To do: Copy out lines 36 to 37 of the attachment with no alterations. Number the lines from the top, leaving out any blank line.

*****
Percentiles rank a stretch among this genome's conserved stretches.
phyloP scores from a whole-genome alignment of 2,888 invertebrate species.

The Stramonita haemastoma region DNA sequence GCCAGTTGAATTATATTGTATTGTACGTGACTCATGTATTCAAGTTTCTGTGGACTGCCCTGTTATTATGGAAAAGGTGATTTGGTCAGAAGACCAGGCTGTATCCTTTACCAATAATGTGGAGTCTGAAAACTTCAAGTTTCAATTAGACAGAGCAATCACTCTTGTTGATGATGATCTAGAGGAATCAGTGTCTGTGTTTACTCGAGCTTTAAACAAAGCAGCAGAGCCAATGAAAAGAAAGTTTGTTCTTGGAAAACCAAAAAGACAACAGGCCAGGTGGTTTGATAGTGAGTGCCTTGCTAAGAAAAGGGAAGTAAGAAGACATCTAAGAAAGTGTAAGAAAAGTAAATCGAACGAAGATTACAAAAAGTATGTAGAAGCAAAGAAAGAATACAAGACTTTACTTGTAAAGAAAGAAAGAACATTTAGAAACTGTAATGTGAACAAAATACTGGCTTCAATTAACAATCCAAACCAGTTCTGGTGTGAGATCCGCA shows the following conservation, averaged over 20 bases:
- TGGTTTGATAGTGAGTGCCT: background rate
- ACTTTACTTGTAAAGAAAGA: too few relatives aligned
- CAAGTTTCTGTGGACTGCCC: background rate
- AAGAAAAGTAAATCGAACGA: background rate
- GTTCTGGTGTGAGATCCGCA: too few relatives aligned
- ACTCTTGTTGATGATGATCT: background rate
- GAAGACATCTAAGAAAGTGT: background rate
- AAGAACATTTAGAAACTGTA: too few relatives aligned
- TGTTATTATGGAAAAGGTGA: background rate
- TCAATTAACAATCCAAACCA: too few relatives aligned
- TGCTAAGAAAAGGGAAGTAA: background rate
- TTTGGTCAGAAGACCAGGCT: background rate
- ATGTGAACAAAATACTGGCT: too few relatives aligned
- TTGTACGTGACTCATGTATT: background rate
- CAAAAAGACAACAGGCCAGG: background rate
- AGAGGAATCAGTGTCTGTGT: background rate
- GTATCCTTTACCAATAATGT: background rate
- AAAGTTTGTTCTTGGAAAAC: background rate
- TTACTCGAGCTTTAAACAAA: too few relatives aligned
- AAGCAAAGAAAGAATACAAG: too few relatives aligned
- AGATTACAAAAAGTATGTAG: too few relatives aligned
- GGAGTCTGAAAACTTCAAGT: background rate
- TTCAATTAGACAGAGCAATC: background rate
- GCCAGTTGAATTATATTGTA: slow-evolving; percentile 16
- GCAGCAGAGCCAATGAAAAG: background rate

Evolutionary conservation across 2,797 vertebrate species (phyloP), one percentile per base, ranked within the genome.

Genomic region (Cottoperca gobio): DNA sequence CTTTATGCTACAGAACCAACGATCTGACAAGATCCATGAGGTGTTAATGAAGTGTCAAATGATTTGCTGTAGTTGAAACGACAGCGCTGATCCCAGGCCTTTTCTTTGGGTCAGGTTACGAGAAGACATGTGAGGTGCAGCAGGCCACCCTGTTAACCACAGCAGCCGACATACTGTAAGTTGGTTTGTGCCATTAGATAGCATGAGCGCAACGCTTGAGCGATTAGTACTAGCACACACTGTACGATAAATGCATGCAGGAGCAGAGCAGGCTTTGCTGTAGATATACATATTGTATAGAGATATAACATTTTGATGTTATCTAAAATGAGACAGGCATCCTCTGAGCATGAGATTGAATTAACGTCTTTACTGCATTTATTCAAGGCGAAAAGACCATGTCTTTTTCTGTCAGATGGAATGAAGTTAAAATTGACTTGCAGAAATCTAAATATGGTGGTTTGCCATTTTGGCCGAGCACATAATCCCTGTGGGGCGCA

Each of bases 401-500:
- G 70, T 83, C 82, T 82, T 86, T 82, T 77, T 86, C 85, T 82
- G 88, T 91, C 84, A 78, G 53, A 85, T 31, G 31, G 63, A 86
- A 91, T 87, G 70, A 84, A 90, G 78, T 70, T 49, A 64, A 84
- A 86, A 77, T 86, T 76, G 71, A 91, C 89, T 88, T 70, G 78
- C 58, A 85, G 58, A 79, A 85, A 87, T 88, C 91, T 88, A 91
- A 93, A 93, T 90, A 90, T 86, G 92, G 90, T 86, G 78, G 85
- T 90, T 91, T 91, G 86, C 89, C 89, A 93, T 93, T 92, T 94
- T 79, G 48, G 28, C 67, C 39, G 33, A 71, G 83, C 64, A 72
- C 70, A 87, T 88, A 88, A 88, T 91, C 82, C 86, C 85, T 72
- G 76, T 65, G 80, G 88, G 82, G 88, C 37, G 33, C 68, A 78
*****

- C 58, A 85, G 58, A 79, A 85, A 87, T 88, C 91, T 88, A 91
- A 93, A 93, T 90, A 90, T 86, G 92, G 90, T 86, G 78, G 85